A bump in the road wakes me, flinging a group of us into the air along with our camping gear, which is packed into the back of the car. I try to stretch my stiff legs, careful not to kick any of the still sleeping bodies with limbs strewn across each other.
There is still singing coming loudly from the front seats, accompanied by the rattly speakers. Our headlights peer into the darkness ahead, lighting a circle of dirt road and scrub. My face is against the back window, where I can faintly see the scrublands retreating, shrouded in a cloud of dust stained red by our tail lights.
We were on our way to the Laura Aboriginal Dance Festival, arguably the biggest Aboriginal dance festival in northern Australia, in support of the dancers from our communities. The small township of Laura is about a 10 hour drive from the NPA, (Northern Peninsula Area, located at the very tip of North Queensland) and we were pressed to do the journey in one leg as we had the tents for the dancers on our roof.
Arriving at the campgrounds in the dark, we were met by the dancers and supporters from our communities who had travelled down earlier in the day. By headlights we set up the tents in a mini city and finally crawled into our swags.
The festival was three days of traditional dancing, showcasing dance groups from across the state, and even guests from New Zealand. We had three of our five communities involved, from Injinoo, Umagico and New Mapoon. In other years the festival was held as a competition, with one group named the winner based on the act’s aesthetic style and cultural fidelity, however last year communities came together as one, in the spirit of unity, to dance and share their culture rather than compete.
There were many newcomers, including our own New Mapoon troupe, a group of youngsters who only the week before were shy to dance in front of their community. Then suddenly, there they were alongside elders, adults, youths and children from clans across the state, representing their own bloodlines and community.
After the first performance we couldn’t get them to stop! If they were moving, they were dancing. The campsites would fill with dust as the children practised their ‘shake a leg’, dodging smacks and yells from the adults who were opposed to having dust in their tents and cooking.
Their new found sense of pride spread like wildfire. They were part of a community, a representative body carrying on their shoulders the stories and history of their people.
What a thing to be part of.
As the photographer for our troupes, I spent my time wandering back and forth between the dancing grounds (a small stage for singers and elders, with a dusty circle surrounded by watching crowds) and our campsites. During the day I sat with the children in the crowd or with some other photographers by the stage, returning to the camp as our dancers were getting ready; hand made grass skirts and clay body paint. When our troupes danced I was there, with the singers and elders in the circle, watching them as they kicked up clouds of dust to the sound of the drum.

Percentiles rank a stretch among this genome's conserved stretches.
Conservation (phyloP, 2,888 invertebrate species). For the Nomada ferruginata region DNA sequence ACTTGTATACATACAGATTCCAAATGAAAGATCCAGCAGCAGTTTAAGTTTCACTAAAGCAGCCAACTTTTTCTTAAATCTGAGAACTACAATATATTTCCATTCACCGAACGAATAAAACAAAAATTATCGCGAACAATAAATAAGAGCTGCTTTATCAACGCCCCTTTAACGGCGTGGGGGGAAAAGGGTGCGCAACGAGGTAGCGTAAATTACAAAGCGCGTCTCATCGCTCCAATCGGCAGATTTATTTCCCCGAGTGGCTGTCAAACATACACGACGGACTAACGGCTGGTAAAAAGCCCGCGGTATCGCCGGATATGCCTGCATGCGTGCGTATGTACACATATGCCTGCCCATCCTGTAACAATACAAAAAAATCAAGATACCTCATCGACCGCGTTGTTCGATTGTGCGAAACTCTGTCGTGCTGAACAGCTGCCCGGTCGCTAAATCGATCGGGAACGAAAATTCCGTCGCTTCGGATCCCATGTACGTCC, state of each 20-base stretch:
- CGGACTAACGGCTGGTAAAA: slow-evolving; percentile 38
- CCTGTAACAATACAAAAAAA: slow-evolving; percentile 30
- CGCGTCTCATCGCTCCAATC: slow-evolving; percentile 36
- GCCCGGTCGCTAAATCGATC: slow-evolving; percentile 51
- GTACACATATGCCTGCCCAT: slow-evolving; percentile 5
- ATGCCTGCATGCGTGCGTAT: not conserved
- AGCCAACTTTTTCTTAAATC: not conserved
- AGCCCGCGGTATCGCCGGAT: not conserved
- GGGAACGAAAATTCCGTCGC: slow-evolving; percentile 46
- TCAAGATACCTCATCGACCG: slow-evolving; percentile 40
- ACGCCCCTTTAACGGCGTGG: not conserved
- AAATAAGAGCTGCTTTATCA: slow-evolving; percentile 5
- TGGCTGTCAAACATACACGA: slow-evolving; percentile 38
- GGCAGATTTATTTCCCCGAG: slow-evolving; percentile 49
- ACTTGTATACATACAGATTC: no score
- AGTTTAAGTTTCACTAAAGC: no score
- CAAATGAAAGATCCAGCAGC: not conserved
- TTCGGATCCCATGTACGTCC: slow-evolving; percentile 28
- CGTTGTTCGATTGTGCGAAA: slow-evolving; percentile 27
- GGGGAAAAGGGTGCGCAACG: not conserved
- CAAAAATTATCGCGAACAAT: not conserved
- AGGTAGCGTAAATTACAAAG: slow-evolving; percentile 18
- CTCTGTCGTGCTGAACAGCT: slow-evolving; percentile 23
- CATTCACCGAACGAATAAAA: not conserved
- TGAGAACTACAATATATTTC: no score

Arms spread wide, bodies painted with age old markings, the dust swells through the dance grounds, up through the branches of the trees and is carried away by the breeze. They tell stories of bush tucker and animals, of dreamtime, devils and history. They tell it with the movement of their feet, their legs, their arms, bodies and souls. They tell it through the sound of singing and the drums.
At night our tent cities would come alive with campfires, fluro lights and the smell of food cooking. “This is how we do it,” Aunty Nandy would tell me, teaching me to make island scones or cook enough rice and yam for a horde of hungry dancers. She would tell me to practise or I would forget the way.
I guess that’s why these festivals, these celebrations of culture are so important. It too needs to be practiced, else we forget the way.
Author’s note: A big thank you to Northern Peninsula Area Regional Council for funding the three NPA troupes, supporters and myself to attend Laura Dance Festival 2013. Thank you to the communities for taking me in as one of your own, and finally thanks to Brook Mitchell for your photography tips. Look here for more images.
Read more of the Red Dust series here.
This work is licensed under a Creative Commons Attribution-NonCommercial-NoDerivs 3.0 Unported.
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